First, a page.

Imagine a banquet room with people at different tables, each having a conversation about what was displayed on a big projection screen. That projection is your internal communications post, and those tables are separate and disconnected groups within your company. Maybe they are split by region, maybe by language, maybe by role, maybe by another means but the issue is that they are all your intended audience. This separation is creating sub-tribes, and that leads to disfunction.

One of the roles of internal communications is to unify people. When audiences are identified to receive the communication, they should be treated as a single group of people. Maybe some are engaging with the content on the Intranet, some maybe via Microsoft Teams, and others who are in the field via a branded-mobile app, but it’s and should be one conversation.

Many technologies allow you to reach different groups of people, but most of them separate those groups. The Intranet people will have comments that are at their table, Microsoft Teams at their table, and the mobile app people again would be separate. To make matters worse, when I used to work at Microsoft, I saw organizations forced to further separate that by language because of the way SharePoint would handle language variants.

I grew up in Montreal, Canada as an anglophone (i.e. native English speaker). After years away for university and to bootstrap my career, I returned. I loved the ability to have bilingual conversations, me saying whatever I wanted in either English or French and the other person replying in their preferred language. And online, I saw how the English comments were at one table and the French comments effectively at another one. And it did create sub-tribes, and that concretely was a problem.

At Sparrow, we believed it was fundamentally important to recognize that your people are your people. They shouldn’t be split by platform, and they shouldn’t be split by language. If I prefer to write my replies to your French comments in English, and someone else replies in Spanish, we should all be part of the same conversation, there’s a tremendous value of feeling included. This is the essence of what internal communications is about, fostering engagement and connection while informing people of the core message at the same time.

In building a unified culture, we need to make sure that the communication platforms we use bring people together. Having a platform that requires you to separate language, or that has comments, reactions, and upvotes separate depending on how you are accessing them will likely do more harm than good. In addition, your platform needs to give you unified analytics that can also break down what language content is being engaged with as well as from what platform, giving you a real sense of how people are coming together – removing any guesswork on your part.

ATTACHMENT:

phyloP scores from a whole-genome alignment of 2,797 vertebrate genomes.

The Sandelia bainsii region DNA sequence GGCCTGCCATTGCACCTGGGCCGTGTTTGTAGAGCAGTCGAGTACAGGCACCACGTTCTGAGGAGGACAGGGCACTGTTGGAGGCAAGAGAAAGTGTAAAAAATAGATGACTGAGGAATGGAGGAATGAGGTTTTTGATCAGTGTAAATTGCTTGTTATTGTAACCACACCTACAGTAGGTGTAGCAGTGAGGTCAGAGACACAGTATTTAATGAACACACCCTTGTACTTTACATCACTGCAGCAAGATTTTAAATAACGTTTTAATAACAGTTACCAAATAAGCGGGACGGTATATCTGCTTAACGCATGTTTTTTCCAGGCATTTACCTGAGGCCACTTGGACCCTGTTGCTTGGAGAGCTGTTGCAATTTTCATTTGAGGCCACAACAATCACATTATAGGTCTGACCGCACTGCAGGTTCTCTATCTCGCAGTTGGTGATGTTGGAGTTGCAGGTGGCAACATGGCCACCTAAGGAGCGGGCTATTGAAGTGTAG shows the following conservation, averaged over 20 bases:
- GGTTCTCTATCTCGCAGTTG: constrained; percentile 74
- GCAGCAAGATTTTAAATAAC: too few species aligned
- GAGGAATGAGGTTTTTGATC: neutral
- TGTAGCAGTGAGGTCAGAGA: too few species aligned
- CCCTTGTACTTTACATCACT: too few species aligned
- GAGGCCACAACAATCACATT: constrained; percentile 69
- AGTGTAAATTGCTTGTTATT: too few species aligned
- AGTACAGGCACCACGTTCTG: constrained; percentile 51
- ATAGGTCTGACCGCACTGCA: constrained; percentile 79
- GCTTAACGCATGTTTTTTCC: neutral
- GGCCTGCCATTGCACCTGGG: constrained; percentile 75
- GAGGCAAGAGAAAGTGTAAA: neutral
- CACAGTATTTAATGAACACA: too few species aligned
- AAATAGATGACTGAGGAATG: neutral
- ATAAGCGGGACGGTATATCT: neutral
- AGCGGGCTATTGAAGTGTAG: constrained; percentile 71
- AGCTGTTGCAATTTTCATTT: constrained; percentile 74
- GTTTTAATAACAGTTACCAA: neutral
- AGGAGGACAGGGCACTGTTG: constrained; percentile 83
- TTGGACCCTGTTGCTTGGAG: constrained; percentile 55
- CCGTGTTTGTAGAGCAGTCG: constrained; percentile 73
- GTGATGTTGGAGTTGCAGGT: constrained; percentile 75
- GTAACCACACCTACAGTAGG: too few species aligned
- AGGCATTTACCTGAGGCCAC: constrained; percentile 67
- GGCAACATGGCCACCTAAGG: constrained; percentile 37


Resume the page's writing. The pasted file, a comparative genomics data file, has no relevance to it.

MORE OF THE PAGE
So, what does that look like from an internal communications perspective?

  1. One Post, multiple language facets

When a post goes out, it is available in multiple languages, preferably with the ability to show the user the language version that they would prefer to see automatically. Even if the rest of the Intranet is in English, if I want to see Spanish, show me what posts are written in Spanish.

  1. One Post, all comments/reactions

When a user posts a comment, it should be visible to everyone. I write one in English, you reply in French, Joan replies in Spanish, it’s all there for us all to see. Preferably with the ability to translate them into our language automatically.

  1. One Post, all platforms

Whether I’m engaging with the post on the Intranet, in Microsoft Teams, on your brandable mobile solution, it should make me feel like whatever platform I’m engaging from is the only platform that exists, a first-class citizen, not an afterthought. Our workforce is spread out across multiple technologies, but our engagement should not feel that way.

  1. One Post, one set of analytics

All views and engagement for a post should be unified, regardless of where it comes from, but those analytics should also support drill downs by language and platform, allowing me to understand how people are engaging with the content and from where.

In order to have one unified organization, we have to be having one conversation when it comes to important content. Without it, we end up becoming several sub-tribes who end up with their own view and understanding of what is going on and what we are trying to achieve. At Sparrow, we designed our solution with exactly this in mind.

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If you’re looking for a platform to help make your life easier and connecting you with all of your workforce, give Sparrow a look. We’ve lived the pain, we understand the hopes, and we built a platform for communication professionals that delivers. From Intranets, to Microsoft Teams, to newsletters, and mobile, we know how important corporate communications is. Sparrow – Built for CommunicatorsBook a conversation with us today.